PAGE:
He'd been heading for the stand of trees that ran along the river, so I picked up my skirts in one hand and ran in that direction. There was no sign of him among the trees, but I jogged along the tree line, peering through the branches to where they thinned out along the bank. When a bevy of larks startled from a tree up ahead, where the staggering tree line met the denser forest, I knew I'd found him. I darted into the woods.

He walked and I followed for what felt like hours. I stayed close enough to see the back of his brown jacket but far enough behind that I could stay out of sight. As he hiked, he stabbed the ground ahead of him with a found walking stick and sang American jazz songs. Even though I didn't know the words, I wanted to sing along with him. I stepped over rocks, edged around trees, and stayed quiet. I didn't want him to turn around and send me home.

I was just wondering if he was ever going to stop when the trees opened up onto a clearing, bordered by a rock face. It was empty. The face was high—maybe as tall as it was up to my tower window in the château—and jagged, as though someone had carved it away with a chisel. I crossed the clearing and put my hand against the rock, but there was no way Luc could have climbed it.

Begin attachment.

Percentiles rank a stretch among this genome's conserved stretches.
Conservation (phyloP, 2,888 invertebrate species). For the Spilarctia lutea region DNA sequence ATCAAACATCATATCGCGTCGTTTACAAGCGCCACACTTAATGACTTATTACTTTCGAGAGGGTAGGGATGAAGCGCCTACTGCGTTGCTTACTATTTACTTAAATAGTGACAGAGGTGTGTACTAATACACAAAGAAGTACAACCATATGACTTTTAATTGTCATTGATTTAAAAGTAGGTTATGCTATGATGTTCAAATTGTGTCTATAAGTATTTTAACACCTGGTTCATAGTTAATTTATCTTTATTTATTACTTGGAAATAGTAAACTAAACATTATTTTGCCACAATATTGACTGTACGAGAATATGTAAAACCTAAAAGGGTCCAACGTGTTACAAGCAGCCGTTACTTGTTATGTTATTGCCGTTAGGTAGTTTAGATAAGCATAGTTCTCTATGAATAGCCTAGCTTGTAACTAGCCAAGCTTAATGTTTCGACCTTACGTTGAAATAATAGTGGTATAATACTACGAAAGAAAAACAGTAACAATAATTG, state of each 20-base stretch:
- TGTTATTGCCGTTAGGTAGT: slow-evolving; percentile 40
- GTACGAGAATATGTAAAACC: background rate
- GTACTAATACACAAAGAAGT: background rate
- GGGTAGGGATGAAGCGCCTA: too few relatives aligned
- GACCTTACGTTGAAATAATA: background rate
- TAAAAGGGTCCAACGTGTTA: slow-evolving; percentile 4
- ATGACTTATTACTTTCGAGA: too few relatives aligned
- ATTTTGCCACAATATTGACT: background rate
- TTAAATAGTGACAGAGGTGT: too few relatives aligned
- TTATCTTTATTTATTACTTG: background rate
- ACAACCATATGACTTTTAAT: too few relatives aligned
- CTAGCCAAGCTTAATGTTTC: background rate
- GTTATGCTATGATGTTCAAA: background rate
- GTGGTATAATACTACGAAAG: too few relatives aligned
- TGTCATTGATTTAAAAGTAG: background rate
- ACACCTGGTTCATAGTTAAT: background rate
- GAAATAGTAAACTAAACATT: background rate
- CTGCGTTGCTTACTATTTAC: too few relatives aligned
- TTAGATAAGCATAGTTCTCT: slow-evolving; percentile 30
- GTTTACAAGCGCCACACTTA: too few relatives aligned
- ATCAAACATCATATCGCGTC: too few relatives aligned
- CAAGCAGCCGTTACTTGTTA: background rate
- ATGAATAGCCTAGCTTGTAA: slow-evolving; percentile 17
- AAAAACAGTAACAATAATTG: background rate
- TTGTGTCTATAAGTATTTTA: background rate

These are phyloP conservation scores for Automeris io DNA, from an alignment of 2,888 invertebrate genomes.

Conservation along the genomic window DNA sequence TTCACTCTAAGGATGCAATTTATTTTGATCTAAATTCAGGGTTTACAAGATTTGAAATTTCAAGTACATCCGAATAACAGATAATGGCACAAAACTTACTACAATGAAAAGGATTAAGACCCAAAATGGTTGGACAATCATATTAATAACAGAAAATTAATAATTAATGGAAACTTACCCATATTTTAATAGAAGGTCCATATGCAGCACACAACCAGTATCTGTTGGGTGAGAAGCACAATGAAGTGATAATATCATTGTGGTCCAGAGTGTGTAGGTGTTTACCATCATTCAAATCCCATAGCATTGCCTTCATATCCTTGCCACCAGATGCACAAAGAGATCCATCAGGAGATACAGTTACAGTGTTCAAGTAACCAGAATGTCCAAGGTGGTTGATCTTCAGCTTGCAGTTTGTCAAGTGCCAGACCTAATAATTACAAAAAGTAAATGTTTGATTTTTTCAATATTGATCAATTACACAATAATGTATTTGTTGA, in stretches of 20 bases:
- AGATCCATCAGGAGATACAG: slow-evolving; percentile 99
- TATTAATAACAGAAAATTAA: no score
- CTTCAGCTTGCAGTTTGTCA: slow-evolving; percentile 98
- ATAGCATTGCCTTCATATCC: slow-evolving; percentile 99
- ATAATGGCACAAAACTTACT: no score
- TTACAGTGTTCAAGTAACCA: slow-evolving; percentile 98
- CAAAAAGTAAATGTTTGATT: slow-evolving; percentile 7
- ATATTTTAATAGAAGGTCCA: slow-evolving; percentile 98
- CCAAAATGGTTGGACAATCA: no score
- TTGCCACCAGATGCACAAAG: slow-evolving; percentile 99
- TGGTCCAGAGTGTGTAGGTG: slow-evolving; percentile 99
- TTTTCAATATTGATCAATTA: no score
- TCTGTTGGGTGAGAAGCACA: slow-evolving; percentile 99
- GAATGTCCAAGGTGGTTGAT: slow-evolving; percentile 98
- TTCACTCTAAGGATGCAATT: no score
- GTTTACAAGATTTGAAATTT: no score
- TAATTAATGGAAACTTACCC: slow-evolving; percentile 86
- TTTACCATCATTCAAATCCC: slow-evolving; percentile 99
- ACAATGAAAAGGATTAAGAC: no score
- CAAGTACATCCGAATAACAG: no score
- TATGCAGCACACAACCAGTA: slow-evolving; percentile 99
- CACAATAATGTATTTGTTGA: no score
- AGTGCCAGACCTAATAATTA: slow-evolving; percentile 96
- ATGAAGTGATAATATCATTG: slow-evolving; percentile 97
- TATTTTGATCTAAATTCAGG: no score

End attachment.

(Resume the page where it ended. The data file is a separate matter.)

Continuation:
To the right, the rock face curved down to, unbelievably, a railroad track, grown over with weeds. I peered down the track, narrow and straight as a ruler, but didn't see him or his rucksack.

So I followed the rock face to the left, past crumbles of rocks that soon began resolving themselves into old, battered-down walls and doorways. I was seeing the outlines of long-gone rooms butting up against the face, with charred stone and dirt floors grown over with matted grass.

The face sloped down and I passed more rooms and then little pockets, carved clear out of the rock. Shallow little caves, tucked in at regular intervals, with wood violets scattered in front. Overhead, trees spread shade over the entrances. Luc could be in any one of them. And I could be walking home alone.